Apple is preparing to roll out a new feature in iMessage that will allow consumers to chat directly with businesses through Apple’s messaging platform. The feature, called Business Chat, was announced last year at Apple’s Worldwide Developer Conference, and will debut this spring with launch partners including Discover, Hilton, Lowe’s and Wells Fargo.
The feature will allow consumers to talk to a business’s service rep in iMessage, make payments via Apple Pay, and schedule appointments, depending on the business’s needs.
The move represents a major push by Apple to shift B2C communications, payments, and customer service to its own messaging platform, and away from tech companies that today dominate business messaging, like Facebook Messenger, Google, Twitter, and, as of this month, WhatsApp, which has just launched its own WhatsApp Business app.
While it may seem like an odd fit to chat with businesses in iMessage where people today keep up with friends and family via personal conversations, it’s not surprising to see that Apple is entering this space.
After all, iMessage isn’t often considered the first place you check for business communications, beyond the occasional appointment reminder text or an alert from your bank.
But that could easily change. The demand for business messaging is growing, not only in the U.S., but also in emerging markets that skipped the PC cycle altogether and are joining the web for the first time via smartphones. For them, messaging a business feels as natural as shooting off an email to customer service seems to those of us who grew up with computers.
Plus, a majority of consumers said they would rather message a business than call customer service, according to a Facebook-commissioned study by Nielsen released last fall, which found that 56 percent want to text, not phone. A further 67 percent said they expect more to message more businesses over the next two years.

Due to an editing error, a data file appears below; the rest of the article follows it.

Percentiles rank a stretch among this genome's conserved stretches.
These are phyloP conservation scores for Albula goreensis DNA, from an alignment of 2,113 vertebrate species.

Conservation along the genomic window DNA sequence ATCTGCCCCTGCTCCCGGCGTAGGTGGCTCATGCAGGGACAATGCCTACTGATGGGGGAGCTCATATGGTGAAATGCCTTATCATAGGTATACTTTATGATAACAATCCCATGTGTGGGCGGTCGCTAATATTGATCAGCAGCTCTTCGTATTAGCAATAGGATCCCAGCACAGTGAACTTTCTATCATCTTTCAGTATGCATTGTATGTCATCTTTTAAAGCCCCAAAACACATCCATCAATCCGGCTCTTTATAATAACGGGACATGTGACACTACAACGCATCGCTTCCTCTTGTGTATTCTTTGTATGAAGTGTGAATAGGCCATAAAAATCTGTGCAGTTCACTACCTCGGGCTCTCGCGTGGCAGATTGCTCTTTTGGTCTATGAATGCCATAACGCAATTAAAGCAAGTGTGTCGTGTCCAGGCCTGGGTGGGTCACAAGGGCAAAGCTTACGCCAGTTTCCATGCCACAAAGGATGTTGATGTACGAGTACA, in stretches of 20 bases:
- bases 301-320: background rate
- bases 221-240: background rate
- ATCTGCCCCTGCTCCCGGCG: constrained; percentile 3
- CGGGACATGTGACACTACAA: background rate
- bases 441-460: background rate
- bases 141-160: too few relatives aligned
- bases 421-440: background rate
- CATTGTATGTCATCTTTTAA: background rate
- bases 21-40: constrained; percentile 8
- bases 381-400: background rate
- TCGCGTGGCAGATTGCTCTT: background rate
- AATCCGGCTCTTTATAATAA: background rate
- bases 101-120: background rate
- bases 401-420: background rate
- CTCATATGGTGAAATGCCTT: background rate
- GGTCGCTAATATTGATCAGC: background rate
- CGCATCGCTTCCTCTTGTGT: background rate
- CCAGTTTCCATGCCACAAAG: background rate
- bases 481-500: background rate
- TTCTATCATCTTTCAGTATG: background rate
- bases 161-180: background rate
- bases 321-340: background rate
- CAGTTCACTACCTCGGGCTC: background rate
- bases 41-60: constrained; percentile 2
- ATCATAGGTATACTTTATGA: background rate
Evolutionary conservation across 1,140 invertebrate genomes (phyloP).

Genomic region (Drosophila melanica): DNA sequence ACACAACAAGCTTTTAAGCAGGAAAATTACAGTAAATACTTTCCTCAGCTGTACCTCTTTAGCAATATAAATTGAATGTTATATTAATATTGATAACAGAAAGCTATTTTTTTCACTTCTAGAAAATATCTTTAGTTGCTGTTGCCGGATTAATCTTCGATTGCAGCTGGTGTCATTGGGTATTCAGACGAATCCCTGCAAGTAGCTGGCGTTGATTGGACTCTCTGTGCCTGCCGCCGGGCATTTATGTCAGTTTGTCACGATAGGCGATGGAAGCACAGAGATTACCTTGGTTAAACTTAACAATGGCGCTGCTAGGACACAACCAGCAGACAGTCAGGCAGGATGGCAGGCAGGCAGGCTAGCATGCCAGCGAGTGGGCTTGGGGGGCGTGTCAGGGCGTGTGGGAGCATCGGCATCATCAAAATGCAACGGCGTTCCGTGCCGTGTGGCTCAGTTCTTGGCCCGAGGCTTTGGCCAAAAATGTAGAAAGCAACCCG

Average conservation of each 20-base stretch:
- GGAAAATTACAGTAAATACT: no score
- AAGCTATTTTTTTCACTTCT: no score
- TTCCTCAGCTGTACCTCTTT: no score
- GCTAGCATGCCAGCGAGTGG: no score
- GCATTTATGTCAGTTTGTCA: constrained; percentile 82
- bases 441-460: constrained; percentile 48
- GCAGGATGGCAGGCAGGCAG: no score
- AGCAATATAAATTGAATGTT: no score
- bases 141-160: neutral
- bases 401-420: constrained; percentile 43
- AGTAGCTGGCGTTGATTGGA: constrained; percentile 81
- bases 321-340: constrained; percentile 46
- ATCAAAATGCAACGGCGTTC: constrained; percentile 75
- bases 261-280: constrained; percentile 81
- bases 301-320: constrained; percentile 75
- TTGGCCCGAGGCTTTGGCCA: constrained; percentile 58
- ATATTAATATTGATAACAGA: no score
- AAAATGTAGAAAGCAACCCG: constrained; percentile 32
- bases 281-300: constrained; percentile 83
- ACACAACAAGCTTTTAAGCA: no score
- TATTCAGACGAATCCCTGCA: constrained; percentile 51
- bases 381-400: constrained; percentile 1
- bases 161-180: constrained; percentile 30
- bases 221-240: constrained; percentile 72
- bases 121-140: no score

That said, Apple will not be without sizable challenges as it enters this market, given the size and scale of the platforms it’s going up against with its new Business Chat feature.
Facebook Messenger, for example, already has some 1.3 billion users on its app, which is connected with Facebook’s wider social network where businesses can manage their own presence, through branded Pages, posts, media, promotions and advertising. Facebook said last year that 80 percent of its then 65 million active businesses were using Messenger to reach customers. It’s also been expanding B2C communications on Instagram, as well – an app that has also begun testing a standalone mobile messenger.
WhatsApp, meanwhile, may have only just entered the space with WhatsApp Business, but its service also has 1.3 billion users and traction in emerging markets, like India.
You also have Google, often the starting place for many people looking to find business contact information via the web, and which offers a similar chat solution through Google My Business.
And then there’s Twitter, a service that has become the de facto place for making general customer service complaints, in the hopes that your angry tweet will be seen by the company and handled. Twitter has doubled down in this area, too, by offering a suite of tools to companies running customer service operations on its network.
Where does that leave Apple’s Business Chat? While it has the benefit of an iMessage install base in the hundreds of millions, it may feel like just one more place to check. And with only a handful of launch partners, consumers may not remember who is available over iMessage and who’s not, so just go elsewhere.
However, Apple does have the advantage of not requiring an app download as iMessage ships with iOS devices. It also has its own built-in payments platform with Apple Pay, which could make transactions easier.
But as Apple joins the fray, its rivals are preparing to do battle. I